CONSIDERED OPINION OF THE CLEVELAND ORCHESTRA CONCERT OF 10 DECEMBER 2009
George Frideric Handel: Messiah, OWV 56. (Mary Wilson, sop.; Anthony Roth Costanzo, counter-ten.; Alek Shrader, ten.; John Relyea, bass-bar.; Clev. Orchestra Chamber Chorus; Robert Porco, cond.)
There was a time when hoop skirts were a threat to one's health and well-being. In 1713, a letter in Richard Steele's paper The Guardian named scuffed shins and toppled goods among the costs of the fashion. "I saw a young lady fall down the other day;" it continued, "and believe me, sir, she very much resembled an overturned bell without a clapper."
Hoop skirts were also a threat to the economics of arts performances. The more space any one ticket-buyer occupies, the fewer ticket-buyers can fit in the auditorium; and hoops take up lots of room. So when Handel's Messiah received its premiere at a 1742 benefit concert, the newspaper notice enjoined women to "come without Hoops, as it will greatly encrease the Charity, by making Room for more company."
A hoop skirt is a pretty rare sight these days, but Handel's oratorio continues to attract crowds. The audience at Thursday evening's Cleveland Orchestra Messiah was fairly sizable despite temperatures that had dropped into the teens. Those who braved the cold enjoyed Robert Porco's engaging but subdued reading of Handel's oratorio, featuring a compact instrumental ensemble and the 59-member Cleveland Orchestra Chamber Chorus.
Porco's choral singers acquitted themselves very admirably. When Porco pushed the tempo, however, details sometimes got lost in the hall. From my vantage point, many of the sixteenth notes in "And He shall purify" and "For unto us" blurred and vanished. But the chorus executed the intricate counterpoint of "And with his stripes," the dramatic contrasts of "Since by man came death," and the grandiose rhetoric of the "Hallelujah" with confident clarity.
Porco's quartet of soloists was equally reliable. Alek Shrader's tenor voice is relatively light, and his opening numbers—"Comfort ye" and "Ev'ry valley"—had a conversational quality that may have surprised those accustomed to a more assertive approach. But Shrader came into his own in "Behold, and see," which elicited the listener's pity without pleading for it. Bass-baritone John Relyea's thundering vocal performance redeemed an otherwise lackluster version of the Part 3 aria "The trumpet shall sound." Countertenor Anthony Roth Costanzo's "He was despised" showcased his sound musical and theatrical instincts. Soprano Mary Wilson's lucid, crisp singing, attractively free of affectation, made "I know that my Redeemer liveth" a thing of serene and striking beauty.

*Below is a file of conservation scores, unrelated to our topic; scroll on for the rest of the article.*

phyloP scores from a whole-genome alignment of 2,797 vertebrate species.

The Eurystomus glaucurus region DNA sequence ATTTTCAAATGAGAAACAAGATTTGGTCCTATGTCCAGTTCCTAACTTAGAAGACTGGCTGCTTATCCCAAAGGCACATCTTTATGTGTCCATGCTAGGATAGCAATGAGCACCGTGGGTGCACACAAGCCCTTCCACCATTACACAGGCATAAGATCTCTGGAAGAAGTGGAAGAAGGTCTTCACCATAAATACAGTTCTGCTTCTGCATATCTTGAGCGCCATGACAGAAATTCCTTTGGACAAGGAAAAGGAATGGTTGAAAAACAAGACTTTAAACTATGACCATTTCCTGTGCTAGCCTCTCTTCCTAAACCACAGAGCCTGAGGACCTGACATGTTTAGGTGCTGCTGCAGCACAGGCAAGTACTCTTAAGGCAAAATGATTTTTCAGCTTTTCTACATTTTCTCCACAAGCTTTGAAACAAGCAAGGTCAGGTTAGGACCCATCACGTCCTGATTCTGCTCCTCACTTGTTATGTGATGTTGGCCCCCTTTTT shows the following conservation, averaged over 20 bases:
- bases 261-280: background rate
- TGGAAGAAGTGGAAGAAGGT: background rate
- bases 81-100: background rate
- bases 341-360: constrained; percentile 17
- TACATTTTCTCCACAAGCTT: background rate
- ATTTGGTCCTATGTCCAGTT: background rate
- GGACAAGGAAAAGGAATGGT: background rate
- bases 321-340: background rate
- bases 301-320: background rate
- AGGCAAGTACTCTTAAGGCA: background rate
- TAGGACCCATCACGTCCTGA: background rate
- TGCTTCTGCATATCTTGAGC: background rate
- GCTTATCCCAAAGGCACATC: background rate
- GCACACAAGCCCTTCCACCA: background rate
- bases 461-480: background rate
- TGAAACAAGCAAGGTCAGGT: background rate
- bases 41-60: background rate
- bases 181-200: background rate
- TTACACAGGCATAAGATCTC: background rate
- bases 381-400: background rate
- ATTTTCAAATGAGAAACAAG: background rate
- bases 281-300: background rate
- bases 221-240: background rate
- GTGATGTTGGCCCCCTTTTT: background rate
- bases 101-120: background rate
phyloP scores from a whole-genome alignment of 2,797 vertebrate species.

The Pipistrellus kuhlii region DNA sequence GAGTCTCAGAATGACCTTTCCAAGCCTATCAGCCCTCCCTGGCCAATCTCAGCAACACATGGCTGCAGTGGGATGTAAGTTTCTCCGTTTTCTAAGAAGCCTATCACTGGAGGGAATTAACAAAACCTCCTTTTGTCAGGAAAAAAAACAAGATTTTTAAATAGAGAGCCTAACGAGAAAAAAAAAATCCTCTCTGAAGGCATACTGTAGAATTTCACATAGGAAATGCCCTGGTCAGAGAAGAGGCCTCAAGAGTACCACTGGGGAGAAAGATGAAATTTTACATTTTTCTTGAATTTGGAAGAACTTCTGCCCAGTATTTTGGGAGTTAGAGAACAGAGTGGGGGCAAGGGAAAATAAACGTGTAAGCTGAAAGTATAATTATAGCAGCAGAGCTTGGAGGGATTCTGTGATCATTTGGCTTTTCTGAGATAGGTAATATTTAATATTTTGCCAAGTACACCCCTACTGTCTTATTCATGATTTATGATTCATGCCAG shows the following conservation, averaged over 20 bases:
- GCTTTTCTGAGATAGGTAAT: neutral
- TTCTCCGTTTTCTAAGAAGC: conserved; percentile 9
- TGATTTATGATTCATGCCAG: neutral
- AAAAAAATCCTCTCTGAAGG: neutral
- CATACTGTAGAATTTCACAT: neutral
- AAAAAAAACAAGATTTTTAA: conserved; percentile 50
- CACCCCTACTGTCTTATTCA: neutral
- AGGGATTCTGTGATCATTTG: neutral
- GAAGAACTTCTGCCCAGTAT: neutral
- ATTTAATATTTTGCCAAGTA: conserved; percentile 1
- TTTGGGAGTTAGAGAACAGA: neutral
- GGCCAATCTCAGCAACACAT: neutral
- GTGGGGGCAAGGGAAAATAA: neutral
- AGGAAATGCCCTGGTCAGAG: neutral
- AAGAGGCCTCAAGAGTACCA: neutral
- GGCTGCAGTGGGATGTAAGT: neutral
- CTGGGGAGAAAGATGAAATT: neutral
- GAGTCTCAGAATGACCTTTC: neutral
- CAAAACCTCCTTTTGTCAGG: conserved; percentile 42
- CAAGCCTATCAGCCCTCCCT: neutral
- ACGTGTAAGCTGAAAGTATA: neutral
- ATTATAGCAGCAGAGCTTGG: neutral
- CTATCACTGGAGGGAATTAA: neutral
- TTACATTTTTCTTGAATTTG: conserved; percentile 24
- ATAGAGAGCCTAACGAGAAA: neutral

Despite the merits of this Cleveland Orchestra Messiah, you can certainly find more dynamic and colorful versions of Handel's masterwork on disc. But, for many, Messiah fulfills needs that are as much social as they are musical. How else to explain the persistence of the distracting custom—observed Thursday evening—of standing during the "Hallelujah" Chorus? The late Robert Shaw had the right idea: requesting in program booklets and pre-concert announcements that audience members remain seated. I look forward to the day when this tradition of standing takes its place in history's gallery of discarded encumbrances—right down the aisle from the hoop skirt.
I'm Jerome Crossley for WCLV 104/9.
Considered Opinions Main Page
Considered Opinions Archive
Considered Opinions Podcast